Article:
The new wave of Russian wine
on 29/08/11 at 8:25 amWine
While at first sight Dmitry Medvedev’s plan to combat alcoholism by promoting local wines might seem counter-productive, the growing band of vineyards making high-quality wines hopes that a change in attitudes to booze could benefit them – and the rest of the country.
“We do need to develop our drinking culture in general,” Rimma Ataulina, the director general of Abrau Durso’s atelier, told the Moscow News. “We are very far from that at the moment, but it needs to be developed.”
The European model
Ataulina has just come back from Holland and drinking habits of this country, not renowned for wine, have left her overwhelmed.
“People were just enjoying life and having a good time there without getting drunk – they could really enjoy the taste and had a good grasp of it,” she said.
And many feel that Russians have lost that skill due to the anti-alcohol crackdown in the Gorbachev era.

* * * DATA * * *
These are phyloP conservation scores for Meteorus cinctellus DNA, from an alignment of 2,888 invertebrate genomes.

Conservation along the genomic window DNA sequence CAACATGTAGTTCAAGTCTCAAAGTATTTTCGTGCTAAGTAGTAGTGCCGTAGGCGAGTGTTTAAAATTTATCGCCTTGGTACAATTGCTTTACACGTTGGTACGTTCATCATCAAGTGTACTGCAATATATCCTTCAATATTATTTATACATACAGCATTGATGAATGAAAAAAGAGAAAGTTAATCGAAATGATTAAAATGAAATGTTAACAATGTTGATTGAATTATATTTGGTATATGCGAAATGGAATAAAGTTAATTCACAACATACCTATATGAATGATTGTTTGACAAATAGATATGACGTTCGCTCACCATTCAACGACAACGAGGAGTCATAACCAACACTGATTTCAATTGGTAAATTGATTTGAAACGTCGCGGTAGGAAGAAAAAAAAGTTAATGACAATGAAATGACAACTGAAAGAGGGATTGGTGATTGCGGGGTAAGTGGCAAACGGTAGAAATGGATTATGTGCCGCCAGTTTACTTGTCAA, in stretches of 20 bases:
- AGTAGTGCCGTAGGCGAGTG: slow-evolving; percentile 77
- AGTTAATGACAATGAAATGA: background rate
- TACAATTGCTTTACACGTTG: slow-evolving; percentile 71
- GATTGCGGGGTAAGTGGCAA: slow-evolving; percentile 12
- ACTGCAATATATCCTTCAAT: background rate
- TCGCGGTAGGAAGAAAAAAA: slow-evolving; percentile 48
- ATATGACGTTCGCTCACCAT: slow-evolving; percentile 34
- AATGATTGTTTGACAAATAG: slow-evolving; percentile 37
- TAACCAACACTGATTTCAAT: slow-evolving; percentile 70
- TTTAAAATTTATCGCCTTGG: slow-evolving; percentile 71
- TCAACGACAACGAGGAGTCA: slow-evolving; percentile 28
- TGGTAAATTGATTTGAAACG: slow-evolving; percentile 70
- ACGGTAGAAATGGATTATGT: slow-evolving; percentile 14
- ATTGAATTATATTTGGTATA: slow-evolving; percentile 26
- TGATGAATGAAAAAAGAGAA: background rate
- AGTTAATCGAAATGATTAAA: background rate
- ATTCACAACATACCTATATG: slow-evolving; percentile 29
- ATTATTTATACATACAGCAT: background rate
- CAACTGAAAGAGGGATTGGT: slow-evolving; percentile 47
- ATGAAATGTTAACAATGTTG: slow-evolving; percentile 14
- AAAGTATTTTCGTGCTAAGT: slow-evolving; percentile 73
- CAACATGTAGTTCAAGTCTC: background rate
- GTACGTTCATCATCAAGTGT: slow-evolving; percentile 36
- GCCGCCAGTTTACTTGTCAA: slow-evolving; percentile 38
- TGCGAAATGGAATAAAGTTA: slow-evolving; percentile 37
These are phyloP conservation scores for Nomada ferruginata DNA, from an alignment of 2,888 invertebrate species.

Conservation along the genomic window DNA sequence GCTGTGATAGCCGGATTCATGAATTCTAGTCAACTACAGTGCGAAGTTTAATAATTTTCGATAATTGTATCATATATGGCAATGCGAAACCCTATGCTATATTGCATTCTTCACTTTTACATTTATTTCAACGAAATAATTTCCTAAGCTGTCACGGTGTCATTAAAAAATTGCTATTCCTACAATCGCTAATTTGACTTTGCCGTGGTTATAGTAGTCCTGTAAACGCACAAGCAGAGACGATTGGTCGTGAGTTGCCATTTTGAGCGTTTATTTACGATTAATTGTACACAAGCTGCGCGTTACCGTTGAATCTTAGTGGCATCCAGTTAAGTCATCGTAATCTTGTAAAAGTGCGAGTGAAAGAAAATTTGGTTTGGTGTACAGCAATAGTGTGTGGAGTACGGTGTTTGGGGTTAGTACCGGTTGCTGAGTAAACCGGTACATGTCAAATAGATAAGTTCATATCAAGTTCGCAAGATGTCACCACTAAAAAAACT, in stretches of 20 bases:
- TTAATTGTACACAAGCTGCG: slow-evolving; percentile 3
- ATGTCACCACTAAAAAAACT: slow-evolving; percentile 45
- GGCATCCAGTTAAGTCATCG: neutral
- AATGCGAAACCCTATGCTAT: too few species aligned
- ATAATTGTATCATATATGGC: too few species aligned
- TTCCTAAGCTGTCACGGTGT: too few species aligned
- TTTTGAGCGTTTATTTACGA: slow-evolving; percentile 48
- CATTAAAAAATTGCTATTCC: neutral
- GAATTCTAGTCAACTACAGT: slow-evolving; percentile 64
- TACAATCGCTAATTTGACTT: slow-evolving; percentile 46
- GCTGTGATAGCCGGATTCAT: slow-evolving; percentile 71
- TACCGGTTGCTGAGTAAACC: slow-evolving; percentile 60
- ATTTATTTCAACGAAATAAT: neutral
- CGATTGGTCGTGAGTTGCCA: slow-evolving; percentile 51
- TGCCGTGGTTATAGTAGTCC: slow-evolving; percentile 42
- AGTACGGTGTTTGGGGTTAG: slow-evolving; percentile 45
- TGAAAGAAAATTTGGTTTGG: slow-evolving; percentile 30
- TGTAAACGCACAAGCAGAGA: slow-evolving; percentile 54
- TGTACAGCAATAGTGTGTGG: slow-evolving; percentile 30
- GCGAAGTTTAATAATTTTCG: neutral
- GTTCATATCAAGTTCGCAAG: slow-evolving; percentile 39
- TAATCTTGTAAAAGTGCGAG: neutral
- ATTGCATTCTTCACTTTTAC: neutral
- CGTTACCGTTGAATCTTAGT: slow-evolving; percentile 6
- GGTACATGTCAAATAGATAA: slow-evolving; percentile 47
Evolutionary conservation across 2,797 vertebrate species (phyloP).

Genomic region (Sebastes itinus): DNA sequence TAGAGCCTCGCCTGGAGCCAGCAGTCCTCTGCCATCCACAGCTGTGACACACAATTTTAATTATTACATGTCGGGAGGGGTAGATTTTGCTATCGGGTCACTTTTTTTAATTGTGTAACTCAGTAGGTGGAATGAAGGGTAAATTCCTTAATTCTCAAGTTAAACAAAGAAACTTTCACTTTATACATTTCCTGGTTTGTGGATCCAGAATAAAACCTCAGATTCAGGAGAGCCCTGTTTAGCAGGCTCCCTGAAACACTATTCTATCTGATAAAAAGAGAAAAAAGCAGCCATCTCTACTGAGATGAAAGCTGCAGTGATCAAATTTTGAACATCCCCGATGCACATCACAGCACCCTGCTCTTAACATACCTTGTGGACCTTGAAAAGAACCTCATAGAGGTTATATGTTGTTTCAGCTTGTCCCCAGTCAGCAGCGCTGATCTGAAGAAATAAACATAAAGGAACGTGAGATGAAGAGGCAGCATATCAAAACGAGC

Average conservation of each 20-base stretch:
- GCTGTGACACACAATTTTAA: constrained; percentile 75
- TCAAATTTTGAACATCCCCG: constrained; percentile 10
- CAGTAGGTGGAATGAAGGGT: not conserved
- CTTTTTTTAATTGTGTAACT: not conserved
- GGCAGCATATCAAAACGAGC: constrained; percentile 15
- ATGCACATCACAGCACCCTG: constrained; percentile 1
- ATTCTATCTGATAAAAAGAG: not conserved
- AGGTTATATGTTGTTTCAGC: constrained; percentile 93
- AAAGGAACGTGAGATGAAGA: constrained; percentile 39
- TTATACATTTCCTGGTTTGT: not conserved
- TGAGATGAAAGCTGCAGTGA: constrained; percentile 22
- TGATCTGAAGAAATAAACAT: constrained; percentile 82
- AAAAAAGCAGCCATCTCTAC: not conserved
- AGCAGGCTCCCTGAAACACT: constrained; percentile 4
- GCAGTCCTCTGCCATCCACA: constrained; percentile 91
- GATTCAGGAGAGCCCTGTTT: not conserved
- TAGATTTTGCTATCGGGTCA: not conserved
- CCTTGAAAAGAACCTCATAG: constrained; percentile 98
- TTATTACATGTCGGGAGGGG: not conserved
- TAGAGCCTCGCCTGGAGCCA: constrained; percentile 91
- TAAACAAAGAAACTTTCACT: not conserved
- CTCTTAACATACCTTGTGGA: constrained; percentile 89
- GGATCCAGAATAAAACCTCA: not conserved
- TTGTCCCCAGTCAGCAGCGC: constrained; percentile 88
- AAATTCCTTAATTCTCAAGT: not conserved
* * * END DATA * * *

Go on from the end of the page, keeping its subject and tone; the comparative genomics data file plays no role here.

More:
At Chateau Le Grand Vostok’s Moscow office, head of sales Ilya Grekov suggested that the lack of quality drink in the late 80s persuaded Russians to ditch demands for flavor and focus on alcoholic strength.
That had disastrous consequences for the production of more sophisticated drinks.
“I’ve got a friend who is a very intelligent, well-educated and successful person – but he can’t get any dry wine at all,” Grekov said.
Promoting local wine
In the homeland of vodka, wine is not all that popular with many drinkers – a point not lost on Medvedev when he visited Krasnodar Region, the heart of Russian winemaking.